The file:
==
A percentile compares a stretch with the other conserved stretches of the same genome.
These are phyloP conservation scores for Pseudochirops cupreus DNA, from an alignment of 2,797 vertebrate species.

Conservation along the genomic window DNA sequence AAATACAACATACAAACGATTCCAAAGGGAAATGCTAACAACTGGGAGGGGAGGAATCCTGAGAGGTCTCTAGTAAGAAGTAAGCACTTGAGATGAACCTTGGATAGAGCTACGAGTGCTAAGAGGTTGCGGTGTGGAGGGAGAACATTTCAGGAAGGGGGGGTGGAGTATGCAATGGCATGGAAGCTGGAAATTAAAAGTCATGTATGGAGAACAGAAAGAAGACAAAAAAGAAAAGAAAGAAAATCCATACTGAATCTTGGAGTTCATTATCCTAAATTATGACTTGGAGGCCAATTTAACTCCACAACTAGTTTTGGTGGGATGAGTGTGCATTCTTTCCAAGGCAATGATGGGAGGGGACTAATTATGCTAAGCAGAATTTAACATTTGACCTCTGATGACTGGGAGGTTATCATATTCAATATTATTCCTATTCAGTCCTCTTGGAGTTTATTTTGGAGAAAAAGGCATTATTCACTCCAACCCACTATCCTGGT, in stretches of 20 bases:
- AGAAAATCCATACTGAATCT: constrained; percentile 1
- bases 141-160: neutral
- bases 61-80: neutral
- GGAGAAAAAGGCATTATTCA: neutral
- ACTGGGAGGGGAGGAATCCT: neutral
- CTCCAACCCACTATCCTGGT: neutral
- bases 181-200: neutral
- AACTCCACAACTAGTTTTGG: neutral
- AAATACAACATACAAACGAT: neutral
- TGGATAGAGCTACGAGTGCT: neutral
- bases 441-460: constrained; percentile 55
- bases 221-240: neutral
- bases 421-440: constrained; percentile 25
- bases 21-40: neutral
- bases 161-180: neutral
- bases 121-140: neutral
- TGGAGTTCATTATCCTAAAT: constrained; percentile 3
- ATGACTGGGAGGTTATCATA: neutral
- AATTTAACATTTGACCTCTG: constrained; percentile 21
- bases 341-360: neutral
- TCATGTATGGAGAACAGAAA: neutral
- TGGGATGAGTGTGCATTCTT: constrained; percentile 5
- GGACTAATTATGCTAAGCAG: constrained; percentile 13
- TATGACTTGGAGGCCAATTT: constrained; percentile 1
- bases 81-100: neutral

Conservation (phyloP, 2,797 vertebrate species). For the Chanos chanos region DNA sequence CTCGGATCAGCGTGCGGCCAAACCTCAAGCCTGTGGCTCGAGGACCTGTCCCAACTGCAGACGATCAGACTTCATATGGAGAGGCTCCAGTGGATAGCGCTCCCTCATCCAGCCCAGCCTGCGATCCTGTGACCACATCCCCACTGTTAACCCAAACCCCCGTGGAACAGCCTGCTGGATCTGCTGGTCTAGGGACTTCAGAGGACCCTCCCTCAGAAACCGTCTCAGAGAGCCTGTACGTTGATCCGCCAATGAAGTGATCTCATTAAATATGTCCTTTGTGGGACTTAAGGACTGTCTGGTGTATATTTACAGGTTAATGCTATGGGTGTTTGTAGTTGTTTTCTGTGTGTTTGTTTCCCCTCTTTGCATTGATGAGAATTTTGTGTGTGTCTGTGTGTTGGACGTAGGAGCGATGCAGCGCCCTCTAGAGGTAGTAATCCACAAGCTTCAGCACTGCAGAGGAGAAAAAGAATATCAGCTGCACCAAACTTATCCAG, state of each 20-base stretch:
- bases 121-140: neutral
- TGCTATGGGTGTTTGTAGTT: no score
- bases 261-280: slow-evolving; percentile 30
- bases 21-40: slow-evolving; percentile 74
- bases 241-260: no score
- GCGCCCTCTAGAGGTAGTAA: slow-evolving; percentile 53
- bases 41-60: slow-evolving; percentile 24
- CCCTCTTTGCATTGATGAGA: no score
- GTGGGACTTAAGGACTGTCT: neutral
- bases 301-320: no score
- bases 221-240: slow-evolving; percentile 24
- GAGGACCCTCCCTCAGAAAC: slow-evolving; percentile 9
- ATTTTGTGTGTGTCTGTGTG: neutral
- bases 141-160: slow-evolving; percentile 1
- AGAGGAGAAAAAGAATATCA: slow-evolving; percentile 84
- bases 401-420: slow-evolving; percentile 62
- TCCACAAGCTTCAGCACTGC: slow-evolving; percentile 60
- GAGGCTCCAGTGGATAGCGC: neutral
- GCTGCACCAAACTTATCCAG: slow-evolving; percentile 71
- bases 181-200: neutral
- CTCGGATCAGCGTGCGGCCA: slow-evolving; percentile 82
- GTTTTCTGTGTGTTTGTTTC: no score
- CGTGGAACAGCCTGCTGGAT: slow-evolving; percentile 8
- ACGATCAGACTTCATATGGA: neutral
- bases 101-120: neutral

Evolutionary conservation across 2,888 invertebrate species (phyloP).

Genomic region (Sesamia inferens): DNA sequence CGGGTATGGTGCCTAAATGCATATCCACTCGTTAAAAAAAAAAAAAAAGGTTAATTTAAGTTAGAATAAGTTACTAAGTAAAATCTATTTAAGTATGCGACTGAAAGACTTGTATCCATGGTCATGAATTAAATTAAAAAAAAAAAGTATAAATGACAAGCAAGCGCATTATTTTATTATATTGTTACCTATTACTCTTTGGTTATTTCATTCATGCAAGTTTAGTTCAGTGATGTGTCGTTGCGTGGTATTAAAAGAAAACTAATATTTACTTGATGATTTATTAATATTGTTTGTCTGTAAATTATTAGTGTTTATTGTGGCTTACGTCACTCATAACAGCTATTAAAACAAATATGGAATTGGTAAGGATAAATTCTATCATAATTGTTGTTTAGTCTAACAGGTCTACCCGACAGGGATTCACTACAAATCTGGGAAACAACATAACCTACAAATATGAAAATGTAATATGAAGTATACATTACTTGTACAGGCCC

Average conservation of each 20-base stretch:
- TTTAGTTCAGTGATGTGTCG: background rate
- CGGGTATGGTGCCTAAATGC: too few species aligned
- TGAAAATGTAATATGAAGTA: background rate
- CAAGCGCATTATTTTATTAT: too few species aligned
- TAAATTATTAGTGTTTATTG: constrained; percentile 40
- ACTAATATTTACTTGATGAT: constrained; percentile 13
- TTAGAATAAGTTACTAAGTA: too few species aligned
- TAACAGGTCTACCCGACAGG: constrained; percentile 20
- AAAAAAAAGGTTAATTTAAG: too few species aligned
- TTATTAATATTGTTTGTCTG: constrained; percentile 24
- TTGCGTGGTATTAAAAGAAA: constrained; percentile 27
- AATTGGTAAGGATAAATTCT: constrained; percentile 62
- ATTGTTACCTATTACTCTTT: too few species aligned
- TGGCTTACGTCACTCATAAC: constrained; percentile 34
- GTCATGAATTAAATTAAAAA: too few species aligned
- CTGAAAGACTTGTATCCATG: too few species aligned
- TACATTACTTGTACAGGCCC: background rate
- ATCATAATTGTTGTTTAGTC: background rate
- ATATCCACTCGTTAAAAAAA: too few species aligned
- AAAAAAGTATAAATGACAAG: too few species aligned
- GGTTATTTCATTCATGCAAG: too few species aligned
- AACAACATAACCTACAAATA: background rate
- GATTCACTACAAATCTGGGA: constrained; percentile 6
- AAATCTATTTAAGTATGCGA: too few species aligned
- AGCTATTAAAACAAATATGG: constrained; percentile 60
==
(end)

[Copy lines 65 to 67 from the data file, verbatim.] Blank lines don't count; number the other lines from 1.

- TAACAGGTCTACCCGACAGG: constrained; percentile 20
- AAAAAAAAGGTTAATTTAAG: too few species aligned
- TTATTAATATTGTTTGTCTG: constrained; percentile 24